How Competency-Based Education Gets Results for Learners and Employers


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Posted In: Workforce Insight

Jan • 12 • 2017

competency-based-education-results

Competency-based education has long been seen as an innovation that could produce better learning outcomes. But connecting those outcomes directly to workplace skills and career development is comparatively new, and evidence that competency-based degrees have an impact for working adults and their employers is just emerging.

 

College for America (CfA), with the support of a research grant from the Walmart Foundation, has been evaluating the outcomes of its competency-based programs, and promising early data is beginning to be shared in a new Impact Research center. For example, recent surveys of employer partners and students show that:

 

  • 100% of employers believe they are as likely or more likely to retain employees who have been College for America students, as compared with employees not enrolled in College for America.
  • 43% of employers say those students are promoted more often.
  • 86% of students believe their College for America degree program helps in their current job.
  • 20% of students report a recent increase in pay tied to a new position or promotion.

 

This new data fits a growing body of evidence about how investing in employee education can translate to benefits for both learners and employers. Earlier research by Accenture and Cigna demonstrated an ROI of $1.29 for every $1 Cigna spent on its employee reimbursement program.

Clear Progress and Continual Improvement

What is producing these encouraging results? Jerry Rekart, senior director of research and analytics at College for America, is charged with using data to understand what’s working in the program and what isn’t (yet).

 

In his view, competency-based education provides unique opportunities for research on learning, because it allows a more granular look at the student experience, revealing more about how people learn and opening up opportunities for continual improvement.

 

The competency-based education model used by College for America has binary assessments: “A competency is either mastered or not mastered,” Rekart explains. “A core component of our model is the power of the ‘not yet.’ For us to say you’ve demonstrated a competency doesn’t mean that a student is 80 percent of the way there or even 90 percent. It really means a student is 100 percent of the way there.”

 

This structure means Rekart and his team can track how long it takes students to finish projects, and the number of resubmissions required, in order to understand how students are learning. “The challenge and the struggle around grappling with the concept is where deep learning actually takes place,” says Rekart. The data is too early to report, he adds, but “we are seeing the biggest impacts in improvement in communication skills — both oral and written.”

 

These detailed insights into student performance can enable curriculum designers to consider ongoing improvements such as reordering projects or revising elements to foster even greater success.

 

More on this topic: 3 Ways to Encourage Your Employees to Earn a College Degree

Motivated Learners

Rekart also runs analyses to determine the key predictors of success within the model. The goal is to look at students when they enter College for America and to design tailored services or interventions to help them be as successful as possible along the way.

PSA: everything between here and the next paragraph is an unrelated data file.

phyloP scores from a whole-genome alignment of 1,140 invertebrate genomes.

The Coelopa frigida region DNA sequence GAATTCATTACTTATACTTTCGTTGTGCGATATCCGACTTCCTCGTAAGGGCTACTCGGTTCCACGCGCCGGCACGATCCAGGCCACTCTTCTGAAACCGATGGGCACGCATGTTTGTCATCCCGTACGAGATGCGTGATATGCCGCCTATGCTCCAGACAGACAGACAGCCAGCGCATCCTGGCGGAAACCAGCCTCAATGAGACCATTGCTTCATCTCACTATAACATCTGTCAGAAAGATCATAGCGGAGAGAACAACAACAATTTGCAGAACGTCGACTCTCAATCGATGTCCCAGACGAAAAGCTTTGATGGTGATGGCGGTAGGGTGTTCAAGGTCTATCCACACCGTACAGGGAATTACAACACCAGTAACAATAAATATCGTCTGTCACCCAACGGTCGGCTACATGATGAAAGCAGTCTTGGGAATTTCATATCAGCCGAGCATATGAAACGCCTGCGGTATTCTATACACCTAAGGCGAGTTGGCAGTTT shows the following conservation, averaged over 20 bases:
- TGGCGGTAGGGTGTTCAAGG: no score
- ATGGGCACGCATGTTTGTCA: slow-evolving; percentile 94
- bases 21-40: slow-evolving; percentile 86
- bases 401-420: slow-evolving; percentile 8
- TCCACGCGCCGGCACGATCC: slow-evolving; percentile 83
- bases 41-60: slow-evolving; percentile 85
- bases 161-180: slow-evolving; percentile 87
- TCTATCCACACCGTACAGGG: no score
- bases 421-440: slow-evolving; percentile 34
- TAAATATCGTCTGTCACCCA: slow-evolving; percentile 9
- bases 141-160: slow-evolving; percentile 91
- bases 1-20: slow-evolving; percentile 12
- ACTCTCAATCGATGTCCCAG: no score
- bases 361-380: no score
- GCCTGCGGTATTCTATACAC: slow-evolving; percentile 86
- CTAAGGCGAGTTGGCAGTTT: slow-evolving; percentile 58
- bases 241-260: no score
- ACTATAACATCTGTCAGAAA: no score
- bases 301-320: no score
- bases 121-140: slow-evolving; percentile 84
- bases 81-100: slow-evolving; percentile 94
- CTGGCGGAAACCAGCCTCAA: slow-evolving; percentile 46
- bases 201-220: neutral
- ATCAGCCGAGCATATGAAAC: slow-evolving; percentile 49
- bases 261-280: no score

Non-cognitive skills, in particular, are emerging as a critical factor, Rekart says. “Something that may not be appreciated is an incredible amount of motivation, initiative, and self-direction needed to progress through the program,” he explains.

 

“Those are all characteristics any employer would want to identify, and I can’t think of any reason why they wouldn’t translate directly to the workplace.”

 

More on this topic: Paying it Forward at Penn Medicine, a Student Case Study

Putting competency-based learning to work

Data also is used to evaluate the learning outcomes of the College for America programs. College for America has compared sample sets of students against traditional students on standardized academic assessments. By most metrics students in the competency-based model meet or exceed the performance of students in traditional models.

 

In an assessment of foundational skills developed by the Educational Testing Service for students from two-year colleges, CfA’s associate’s degree students placed at the 67th percentile overall and scored particularly high for reading, the natural sciences, and critical thinking.

 

This analysis is supplemented by studies about how the program impacts student success at work. In surveys, students report problem-solving skills and an improved ability to contribute to the success of a team. “It’s very seldom that something learned in a traditional 12 week course could directly impact what a student does in his or her place of business,” Rekart says.

 

Yvonne Simon, chief learning architect for College for America, gets to see that impact directly. She recalls a student whose manager asked her to negotiate a tense and complex situation at work. The student had just completed a project on negotiating in difficult circumstances, so she had a clear roadmap for how to proceed.

 

The student set up a meeting between the involved parties exactly as she had done in her project. She was confident, she felt equipped, she went through all the steps, and she was thrilled with the results.

 

“They actually reached a resolution,” Simon says. “She got a note from her boss that said ‘Congratulations, I’m so proud you did this.’”

 

Emma Gallimore is a freelance writer with a degree in journalism from the University of Maine. She reports on trends affecting the education, business, health and technology sectors.